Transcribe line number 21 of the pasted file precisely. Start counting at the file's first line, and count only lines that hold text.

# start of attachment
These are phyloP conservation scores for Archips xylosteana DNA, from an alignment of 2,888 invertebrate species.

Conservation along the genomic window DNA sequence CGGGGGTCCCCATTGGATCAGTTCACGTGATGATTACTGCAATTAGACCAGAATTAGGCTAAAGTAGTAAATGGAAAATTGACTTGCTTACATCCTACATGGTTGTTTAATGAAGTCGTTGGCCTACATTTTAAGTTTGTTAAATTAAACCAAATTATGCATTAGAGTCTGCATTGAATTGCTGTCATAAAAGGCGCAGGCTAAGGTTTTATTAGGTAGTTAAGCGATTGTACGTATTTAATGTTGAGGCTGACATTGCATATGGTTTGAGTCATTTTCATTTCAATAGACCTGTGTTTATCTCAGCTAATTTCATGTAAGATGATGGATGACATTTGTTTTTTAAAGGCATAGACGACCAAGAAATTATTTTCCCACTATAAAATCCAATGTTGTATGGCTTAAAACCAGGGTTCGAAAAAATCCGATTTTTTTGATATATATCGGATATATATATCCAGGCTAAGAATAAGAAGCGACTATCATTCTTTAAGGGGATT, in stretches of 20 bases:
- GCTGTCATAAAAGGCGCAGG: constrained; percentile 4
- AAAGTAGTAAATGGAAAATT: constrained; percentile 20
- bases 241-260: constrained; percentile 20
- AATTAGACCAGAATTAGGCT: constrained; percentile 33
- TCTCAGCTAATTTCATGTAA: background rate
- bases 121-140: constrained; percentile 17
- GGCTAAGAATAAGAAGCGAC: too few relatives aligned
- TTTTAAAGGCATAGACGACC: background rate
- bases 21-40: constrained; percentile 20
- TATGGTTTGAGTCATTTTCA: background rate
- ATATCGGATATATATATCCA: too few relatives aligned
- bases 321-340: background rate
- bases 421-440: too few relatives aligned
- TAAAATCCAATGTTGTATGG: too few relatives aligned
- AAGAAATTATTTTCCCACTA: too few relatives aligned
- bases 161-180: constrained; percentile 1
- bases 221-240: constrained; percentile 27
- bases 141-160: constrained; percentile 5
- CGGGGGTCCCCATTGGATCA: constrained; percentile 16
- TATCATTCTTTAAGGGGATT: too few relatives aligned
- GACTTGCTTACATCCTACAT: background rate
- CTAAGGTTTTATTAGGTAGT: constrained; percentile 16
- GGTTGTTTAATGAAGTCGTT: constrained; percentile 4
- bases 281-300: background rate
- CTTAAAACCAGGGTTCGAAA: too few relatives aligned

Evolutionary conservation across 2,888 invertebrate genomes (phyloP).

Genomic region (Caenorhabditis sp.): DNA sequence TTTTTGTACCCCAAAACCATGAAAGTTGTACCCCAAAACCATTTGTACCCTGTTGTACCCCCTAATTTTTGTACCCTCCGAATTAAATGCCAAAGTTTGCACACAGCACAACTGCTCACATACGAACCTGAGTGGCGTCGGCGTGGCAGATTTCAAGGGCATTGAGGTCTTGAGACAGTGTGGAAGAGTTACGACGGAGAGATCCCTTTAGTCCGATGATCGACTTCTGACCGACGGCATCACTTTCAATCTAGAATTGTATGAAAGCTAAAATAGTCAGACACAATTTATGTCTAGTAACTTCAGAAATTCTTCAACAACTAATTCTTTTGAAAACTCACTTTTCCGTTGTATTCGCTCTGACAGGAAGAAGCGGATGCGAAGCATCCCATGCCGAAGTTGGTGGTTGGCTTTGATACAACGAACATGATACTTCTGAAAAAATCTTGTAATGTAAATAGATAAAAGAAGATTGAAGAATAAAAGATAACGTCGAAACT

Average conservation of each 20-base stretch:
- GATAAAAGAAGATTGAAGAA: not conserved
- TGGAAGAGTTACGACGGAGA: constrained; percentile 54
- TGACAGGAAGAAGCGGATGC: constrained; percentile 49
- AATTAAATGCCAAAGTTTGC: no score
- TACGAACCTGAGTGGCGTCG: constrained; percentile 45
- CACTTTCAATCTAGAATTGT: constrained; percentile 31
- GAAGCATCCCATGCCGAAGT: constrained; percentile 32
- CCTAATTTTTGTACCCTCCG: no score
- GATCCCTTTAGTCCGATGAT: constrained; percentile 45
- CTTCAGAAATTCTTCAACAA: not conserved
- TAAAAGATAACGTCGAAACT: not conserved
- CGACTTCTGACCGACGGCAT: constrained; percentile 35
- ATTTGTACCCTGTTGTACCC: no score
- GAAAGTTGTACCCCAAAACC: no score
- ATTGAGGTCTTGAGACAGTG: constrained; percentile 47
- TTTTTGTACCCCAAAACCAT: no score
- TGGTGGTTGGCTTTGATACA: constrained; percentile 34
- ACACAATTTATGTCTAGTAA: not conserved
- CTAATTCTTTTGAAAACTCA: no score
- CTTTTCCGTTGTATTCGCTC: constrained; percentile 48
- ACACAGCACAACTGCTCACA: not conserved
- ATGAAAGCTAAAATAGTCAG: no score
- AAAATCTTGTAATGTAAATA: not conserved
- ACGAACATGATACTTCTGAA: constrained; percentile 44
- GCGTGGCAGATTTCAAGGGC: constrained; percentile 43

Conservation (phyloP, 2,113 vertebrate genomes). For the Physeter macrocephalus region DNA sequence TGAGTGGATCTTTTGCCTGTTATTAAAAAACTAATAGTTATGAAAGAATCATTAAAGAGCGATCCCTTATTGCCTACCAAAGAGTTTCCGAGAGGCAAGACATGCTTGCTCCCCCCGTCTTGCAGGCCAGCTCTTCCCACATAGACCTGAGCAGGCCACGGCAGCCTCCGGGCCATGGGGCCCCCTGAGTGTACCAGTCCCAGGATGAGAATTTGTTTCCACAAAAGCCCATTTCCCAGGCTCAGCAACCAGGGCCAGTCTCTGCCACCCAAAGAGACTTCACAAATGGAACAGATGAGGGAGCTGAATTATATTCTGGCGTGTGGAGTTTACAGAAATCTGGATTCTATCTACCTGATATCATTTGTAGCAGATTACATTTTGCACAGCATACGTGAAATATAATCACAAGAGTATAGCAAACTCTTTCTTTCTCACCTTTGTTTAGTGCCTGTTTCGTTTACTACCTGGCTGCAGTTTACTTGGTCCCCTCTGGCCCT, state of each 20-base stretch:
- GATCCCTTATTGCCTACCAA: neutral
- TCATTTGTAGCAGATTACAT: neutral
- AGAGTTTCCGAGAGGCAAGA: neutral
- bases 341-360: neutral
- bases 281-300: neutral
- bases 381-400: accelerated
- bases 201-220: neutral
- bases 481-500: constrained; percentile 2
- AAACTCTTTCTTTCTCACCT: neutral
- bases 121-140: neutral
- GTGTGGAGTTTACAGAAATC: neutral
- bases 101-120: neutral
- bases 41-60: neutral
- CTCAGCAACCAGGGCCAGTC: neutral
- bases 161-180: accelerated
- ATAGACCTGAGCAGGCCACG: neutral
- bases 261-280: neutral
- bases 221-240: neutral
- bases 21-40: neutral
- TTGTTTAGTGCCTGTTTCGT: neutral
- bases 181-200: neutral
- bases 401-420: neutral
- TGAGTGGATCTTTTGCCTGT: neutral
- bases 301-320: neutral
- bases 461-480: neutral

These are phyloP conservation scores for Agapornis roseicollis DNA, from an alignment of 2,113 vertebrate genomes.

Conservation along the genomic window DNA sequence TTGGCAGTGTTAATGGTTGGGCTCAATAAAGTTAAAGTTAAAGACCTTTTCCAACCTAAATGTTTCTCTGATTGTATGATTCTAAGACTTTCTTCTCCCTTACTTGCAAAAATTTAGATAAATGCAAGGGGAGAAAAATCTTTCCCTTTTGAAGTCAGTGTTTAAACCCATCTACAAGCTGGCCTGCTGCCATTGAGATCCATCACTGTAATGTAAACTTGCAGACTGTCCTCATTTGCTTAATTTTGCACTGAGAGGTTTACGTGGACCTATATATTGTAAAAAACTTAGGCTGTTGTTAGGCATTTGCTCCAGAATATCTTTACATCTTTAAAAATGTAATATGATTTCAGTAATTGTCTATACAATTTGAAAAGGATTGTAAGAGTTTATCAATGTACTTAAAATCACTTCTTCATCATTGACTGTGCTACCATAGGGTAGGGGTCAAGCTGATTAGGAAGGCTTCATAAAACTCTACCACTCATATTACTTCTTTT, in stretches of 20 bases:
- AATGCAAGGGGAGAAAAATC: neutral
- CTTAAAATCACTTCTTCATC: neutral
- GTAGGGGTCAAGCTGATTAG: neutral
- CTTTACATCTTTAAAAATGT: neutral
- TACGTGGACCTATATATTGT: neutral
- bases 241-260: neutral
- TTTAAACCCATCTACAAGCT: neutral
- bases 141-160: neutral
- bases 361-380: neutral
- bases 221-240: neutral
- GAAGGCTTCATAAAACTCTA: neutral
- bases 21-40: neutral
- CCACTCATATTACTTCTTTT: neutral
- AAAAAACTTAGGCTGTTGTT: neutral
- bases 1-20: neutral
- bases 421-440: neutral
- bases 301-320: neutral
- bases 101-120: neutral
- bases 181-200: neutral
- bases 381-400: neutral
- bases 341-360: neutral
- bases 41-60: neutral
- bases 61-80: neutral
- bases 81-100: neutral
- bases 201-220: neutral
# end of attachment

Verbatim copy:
- CGGGGGTCCCCATTGGATCA: constrained; percentile 16